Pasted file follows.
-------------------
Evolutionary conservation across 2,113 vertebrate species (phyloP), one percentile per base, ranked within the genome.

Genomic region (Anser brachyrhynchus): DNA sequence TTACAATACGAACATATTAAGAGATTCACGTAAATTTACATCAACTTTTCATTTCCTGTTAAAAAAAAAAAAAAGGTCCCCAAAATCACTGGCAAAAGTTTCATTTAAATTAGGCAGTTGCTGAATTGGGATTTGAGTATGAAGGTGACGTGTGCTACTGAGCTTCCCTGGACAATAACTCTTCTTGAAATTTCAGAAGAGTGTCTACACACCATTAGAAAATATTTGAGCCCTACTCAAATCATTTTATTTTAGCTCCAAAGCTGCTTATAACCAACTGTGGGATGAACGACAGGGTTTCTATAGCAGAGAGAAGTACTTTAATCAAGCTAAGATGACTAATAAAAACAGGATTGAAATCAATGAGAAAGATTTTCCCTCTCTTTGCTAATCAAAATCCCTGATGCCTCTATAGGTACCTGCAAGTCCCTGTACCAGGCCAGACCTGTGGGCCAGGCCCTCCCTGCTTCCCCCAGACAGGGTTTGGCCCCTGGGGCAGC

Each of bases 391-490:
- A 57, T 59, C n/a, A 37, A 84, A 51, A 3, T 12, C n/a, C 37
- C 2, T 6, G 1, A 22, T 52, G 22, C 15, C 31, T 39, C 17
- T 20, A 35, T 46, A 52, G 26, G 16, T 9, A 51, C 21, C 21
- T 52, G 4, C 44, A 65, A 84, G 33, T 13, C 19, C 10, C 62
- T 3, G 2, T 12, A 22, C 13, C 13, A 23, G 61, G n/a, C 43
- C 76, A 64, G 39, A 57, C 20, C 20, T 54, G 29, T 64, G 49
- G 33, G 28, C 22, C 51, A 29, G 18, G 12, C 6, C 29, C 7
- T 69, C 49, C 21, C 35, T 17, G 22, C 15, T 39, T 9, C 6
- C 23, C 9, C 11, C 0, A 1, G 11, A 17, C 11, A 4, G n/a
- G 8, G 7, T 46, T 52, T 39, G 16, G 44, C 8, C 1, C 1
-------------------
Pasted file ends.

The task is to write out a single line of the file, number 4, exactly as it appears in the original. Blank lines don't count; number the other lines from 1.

- A 57, T 59, C n/a, A 37, A 84, A 51, A 3, T 12, C n/a, C 37